Just Mercy, by Bryan Stephenson
We are all broken. Some of us don’t acknowledge that. We have all hurt and been hurt. It is that humbling insight that can help us recognize our common humanity across all divides. If we just have the eyes to see and the ears to hear. Stephenson refers to an unnamed pastor who would preface singing: “The minister would stand, spread his arms wide, and say, “Make me to hear joy and gladness, that the bones which thou hast broken may rejoice.” Amen to that.
From Shari: It’s probably obvious from the long post how much Stephenson’s book has moved me. I recommend it to anyone and everyone. It is a masterful look behind the scenes of criminal defense work, as documented in the movie, but it also interweaves the history of systemic racism in our country and highlights many areas that need our focus.
I would love to have your thoughts on this in the comments. All thoughts are appreciated. It feels a bit like whispering into the wind to write a blog. I would love to hear your thoughts to build a sense of community.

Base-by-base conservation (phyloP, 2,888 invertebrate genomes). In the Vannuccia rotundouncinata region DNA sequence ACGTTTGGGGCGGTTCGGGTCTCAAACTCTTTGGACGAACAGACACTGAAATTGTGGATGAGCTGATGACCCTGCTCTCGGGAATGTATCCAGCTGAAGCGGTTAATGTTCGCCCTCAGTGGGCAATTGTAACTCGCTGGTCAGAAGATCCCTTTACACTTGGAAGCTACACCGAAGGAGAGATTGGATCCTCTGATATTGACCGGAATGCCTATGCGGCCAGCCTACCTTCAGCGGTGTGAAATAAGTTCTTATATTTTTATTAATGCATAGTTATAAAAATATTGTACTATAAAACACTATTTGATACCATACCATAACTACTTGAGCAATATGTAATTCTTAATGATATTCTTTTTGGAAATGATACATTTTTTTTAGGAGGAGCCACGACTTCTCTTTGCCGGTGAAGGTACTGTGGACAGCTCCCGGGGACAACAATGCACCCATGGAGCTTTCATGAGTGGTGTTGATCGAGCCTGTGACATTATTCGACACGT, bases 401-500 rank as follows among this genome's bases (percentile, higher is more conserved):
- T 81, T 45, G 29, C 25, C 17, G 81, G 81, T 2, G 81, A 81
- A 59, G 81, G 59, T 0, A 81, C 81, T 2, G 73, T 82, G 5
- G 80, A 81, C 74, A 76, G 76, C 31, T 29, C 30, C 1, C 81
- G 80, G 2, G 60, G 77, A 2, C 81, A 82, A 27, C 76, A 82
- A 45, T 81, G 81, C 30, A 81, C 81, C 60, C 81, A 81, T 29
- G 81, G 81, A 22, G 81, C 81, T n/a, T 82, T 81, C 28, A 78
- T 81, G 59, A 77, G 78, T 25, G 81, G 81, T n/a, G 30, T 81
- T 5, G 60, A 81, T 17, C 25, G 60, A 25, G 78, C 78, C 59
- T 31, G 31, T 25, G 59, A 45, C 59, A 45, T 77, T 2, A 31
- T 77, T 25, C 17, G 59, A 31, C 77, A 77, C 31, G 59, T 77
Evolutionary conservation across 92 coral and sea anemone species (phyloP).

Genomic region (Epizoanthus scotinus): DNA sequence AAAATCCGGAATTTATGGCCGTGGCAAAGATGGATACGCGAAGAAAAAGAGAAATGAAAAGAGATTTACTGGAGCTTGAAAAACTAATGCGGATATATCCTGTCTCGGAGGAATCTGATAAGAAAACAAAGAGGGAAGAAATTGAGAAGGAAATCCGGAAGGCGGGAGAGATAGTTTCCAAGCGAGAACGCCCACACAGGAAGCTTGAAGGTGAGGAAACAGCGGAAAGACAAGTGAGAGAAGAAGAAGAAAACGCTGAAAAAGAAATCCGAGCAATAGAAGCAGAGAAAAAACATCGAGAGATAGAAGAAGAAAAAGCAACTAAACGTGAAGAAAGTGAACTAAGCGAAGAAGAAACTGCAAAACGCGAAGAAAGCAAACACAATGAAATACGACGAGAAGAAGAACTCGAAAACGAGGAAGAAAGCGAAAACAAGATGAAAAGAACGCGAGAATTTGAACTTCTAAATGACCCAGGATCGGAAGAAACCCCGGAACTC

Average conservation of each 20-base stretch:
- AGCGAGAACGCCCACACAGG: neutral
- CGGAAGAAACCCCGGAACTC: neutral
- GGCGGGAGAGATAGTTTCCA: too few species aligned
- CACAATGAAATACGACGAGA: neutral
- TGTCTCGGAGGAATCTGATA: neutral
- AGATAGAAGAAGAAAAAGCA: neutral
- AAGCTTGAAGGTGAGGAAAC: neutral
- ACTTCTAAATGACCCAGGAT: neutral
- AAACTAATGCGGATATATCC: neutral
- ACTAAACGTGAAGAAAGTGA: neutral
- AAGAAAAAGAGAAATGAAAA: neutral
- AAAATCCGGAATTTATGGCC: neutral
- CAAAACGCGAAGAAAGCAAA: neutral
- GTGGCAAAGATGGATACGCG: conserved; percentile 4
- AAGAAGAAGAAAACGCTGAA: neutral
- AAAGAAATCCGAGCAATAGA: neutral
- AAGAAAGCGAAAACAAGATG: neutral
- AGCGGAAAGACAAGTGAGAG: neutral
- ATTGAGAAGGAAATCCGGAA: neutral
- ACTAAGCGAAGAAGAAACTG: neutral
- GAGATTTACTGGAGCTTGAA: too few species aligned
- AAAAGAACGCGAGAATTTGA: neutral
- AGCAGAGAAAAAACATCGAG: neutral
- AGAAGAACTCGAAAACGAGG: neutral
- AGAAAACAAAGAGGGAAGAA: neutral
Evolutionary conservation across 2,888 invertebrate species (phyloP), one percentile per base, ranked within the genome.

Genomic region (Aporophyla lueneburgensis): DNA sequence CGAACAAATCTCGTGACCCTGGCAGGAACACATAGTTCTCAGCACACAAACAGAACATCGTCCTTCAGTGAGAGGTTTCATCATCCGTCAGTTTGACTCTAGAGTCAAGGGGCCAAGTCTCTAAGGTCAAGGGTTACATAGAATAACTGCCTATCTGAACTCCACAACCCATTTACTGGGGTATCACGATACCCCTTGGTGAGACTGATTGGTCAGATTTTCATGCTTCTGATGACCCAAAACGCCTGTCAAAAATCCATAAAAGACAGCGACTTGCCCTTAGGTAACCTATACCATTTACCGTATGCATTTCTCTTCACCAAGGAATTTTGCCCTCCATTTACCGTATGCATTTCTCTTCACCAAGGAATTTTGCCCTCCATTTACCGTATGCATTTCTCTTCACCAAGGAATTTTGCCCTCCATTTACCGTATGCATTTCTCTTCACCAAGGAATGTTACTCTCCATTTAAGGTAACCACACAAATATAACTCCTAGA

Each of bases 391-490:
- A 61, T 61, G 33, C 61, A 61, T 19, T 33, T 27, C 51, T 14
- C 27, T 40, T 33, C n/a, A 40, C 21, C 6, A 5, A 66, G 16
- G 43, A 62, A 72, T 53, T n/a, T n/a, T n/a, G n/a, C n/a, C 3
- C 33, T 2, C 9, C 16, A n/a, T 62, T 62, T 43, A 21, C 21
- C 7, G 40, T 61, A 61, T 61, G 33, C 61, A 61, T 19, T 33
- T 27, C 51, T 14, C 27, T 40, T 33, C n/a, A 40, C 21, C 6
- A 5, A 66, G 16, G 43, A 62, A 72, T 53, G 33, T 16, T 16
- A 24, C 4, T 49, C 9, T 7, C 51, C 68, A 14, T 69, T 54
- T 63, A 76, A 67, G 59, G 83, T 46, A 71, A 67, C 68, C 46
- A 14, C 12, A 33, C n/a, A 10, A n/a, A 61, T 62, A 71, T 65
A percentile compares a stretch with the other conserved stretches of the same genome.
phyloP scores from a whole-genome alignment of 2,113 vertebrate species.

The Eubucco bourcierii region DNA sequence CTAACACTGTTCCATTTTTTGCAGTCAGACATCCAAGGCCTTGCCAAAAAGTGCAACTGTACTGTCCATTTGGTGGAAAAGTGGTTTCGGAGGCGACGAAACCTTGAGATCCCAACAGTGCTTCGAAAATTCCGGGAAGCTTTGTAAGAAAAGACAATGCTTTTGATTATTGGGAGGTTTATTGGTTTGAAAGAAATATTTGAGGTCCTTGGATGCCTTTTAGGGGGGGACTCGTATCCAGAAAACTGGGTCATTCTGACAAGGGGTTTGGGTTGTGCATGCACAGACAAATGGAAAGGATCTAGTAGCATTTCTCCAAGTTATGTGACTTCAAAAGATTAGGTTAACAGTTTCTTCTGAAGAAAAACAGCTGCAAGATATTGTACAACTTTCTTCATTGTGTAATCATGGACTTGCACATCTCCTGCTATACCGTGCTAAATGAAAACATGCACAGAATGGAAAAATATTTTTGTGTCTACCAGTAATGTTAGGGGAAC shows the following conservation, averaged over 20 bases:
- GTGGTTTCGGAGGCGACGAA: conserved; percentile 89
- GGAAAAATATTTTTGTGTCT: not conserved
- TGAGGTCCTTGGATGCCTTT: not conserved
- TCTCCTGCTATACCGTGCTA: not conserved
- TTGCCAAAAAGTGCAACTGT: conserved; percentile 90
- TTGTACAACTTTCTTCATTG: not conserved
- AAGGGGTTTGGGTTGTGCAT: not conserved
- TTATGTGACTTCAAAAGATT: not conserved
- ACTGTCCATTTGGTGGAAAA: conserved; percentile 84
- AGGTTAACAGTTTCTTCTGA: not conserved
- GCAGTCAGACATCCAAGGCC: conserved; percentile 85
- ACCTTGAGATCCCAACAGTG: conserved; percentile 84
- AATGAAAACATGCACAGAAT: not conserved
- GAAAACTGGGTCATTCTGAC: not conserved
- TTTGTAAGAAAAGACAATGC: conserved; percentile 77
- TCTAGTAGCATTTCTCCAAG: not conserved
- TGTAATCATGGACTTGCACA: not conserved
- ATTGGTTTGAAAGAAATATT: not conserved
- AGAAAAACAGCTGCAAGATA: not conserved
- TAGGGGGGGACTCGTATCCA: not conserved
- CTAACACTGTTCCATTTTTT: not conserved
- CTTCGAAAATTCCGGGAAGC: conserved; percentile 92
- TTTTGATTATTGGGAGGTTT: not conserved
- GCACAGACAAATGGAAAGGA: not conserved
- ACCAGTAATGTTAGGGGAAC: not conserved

One of the side-benefits or hardship is cultivating resilience. Learning new things and new ways of doing old things helps sharpen the saw. It also helps us stay engaged and young. In this excellent article, Kerry Hannon argues that learning something new is a key factor in building the resilience we need to weather setbacks and navigate life’s volatility, particularly now.
When you’re in the process of learning, your viewpoint changes, and you spot connections that you never noticed before. “Resilience is about being adaptable in a variety of different circumstances,” said Dorie Clark, who teaches executive education at Duke University’s Fuqua School of Business and is the author of “Reinventing You.” It is a combination of being able to pick yourself up when there are setbacks, but also it is about having the kind of cross-training necessary to be flexible in an uncertain world where we don’t know what is around the corner,” Ms. Clark said.
New York Times, “To Build Emotional Strength, Expand Your Brain,” by Kerry Hannon
Staying curious, intentionally putting yourself in places and situations where you are a beginner, and following passion all contribute to building resilience with a byproduct of satisfaction.